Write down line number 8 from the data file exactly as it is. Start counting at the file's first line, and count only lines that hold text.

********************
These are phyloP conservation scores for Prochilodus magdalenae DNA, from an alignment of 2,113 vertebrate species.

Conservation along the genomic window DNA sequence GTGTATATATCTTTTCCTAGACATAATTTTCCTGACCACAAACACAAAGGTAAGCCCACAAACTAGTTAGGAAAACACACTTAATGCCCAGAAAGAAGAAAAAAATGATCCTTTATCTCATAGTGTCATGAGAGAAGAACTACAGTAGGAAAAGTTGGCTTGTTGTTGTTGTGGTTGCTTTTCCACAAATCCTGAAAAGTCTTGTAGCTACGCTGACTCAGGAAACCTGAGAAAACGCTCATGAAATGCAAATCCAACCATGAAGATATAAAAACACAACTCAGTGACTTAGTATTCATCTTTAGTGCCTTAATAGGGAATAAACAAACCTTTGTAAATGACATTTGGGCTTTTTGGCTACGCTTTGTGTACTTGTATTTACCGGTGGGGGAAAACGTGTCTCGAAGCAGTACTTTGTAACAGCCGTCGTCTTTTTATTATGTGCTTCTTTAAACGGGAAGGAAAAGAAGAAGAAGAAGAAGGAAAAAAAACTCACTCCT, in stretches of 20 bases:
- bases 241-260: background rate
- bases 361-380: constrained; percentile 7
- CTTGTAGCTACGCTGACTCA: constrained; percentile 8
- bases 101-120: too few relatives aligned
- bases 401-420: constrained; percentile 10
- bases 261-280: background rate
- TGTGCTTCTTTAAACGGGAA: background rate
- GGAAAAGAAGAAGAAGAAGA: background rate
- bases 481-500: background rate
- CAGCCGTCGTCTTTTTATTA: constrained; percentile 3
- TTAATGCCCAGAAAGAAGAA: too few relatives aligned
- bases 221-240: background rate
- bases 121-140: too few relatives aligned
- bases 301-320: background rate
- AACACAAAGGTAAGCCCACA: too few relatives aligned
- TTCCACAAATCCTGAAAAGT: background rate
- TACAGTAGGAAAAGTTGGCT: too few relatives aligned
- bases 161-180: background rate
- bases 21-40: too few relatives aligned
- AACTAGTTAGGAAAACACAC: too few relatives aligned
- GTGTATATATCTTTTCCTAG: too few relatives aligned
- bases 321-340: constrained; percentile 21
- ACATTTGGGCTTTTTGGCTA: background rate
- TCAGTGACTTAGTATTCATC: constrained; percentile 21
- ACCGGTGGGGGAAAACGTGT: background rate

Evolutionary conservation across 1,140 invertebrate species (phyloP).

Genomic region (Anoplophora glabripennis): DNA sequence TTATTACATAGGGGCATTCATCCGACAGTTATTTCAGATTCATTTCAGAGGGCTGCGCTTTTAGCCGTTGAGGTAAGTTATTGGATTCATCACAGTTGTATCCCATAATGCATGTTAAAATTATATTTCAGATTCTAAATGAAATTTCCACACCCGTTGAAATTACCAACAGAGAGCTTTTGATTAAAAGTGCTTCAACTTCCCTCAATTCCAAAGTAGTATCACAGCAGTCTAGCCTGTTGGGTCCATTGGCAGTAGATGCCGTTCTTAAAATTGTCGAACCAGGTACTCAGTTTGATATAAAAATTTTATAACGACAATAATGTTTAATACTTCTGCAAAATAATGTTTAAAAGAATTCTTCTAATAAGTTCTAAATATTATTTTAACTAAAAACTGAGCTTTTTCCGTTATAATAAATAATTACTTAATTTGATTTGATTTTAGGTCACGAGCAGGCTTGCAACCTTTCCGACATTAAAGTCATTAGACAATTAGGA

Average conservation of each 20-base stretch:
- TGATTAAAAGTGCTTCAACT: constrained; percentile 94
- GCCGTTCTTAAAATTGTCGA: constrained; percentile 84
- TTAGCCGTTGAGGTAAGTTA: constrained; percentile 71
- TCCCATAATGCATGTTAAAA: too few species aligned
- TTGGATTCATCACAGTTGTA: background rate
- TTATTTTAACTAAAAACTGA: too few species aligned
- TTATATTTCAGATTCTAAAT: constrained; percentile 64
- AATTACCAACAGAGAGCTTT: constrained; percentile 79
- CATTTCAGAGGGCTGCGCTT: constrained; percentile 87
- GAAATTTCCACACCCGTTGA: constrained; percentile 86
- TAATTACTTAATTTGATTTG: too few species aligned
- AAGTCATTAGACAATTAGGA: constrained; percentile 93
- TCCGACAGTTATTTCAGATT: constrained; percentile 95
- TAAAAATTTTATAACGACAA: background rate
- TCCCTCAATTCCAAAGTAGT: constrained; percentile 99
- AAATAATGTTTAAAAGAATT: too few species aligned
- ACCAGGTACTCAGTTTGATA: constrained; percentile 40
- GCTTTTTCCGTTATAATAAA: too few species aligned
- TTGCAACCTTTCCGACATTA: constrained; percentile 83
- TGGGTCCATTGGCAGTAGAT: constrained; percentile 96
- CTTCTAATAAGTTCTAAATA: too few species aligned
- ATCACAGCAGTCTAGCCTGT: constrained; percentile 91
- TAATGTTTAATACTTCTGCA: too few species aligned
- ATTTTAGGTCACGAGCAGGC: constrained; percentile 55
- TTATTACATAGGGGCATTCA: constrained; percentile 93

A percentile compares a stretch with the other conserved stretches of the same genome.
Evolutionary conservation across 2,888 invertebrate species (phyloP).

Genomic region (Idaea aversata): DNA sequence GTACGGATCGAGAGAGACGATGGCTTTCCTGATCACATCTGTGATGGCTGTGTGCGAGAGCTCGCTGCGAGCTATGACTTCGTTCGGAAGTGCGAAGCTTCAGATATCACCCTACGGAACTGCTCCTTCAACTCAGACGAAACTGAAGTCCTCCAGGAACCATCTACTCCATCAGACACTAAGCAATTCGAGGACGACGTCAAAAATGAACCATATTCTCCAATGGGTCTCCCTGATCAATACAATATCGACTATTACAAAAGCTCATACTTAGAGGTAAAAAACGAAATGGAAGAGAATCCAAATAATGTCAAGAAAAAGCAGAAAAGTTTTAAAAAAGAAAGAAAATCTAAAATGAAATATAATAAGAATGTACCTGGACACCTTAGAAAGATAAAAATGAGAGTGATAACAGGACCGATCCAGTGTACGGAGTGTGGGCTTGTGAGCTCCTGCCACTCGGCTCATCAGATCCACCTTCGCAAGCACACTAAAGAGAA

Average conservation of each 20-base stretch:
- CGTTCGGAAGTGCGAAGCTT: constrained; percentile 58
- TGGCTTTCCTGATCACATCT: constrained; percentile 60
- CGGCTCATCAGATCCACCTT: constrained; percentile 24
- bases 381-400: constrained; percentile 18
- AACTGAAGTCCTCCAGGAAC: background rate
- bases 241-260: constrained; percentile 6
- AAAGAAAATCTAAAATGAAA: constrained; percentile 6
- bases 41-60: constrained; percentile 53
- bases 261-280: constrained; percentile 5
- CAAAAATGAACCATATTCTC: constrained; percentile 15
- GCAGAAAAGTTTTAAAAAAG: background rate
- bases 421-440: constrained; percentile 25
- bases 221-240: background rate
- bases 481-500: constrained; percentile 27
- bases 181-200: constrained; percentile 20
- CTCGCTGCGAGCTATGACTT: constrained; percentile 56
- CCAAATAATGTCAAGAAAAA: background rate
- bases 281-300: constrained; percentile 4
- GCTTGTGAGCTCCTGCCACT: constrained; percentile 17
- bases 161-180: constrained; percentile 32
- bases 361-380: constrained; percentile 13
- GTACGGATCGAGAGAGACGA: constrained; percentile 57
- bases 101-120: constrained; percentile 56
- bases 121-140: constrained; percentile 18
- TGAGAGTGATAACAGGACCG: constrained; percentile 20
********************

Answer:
- bases 261-280: background rate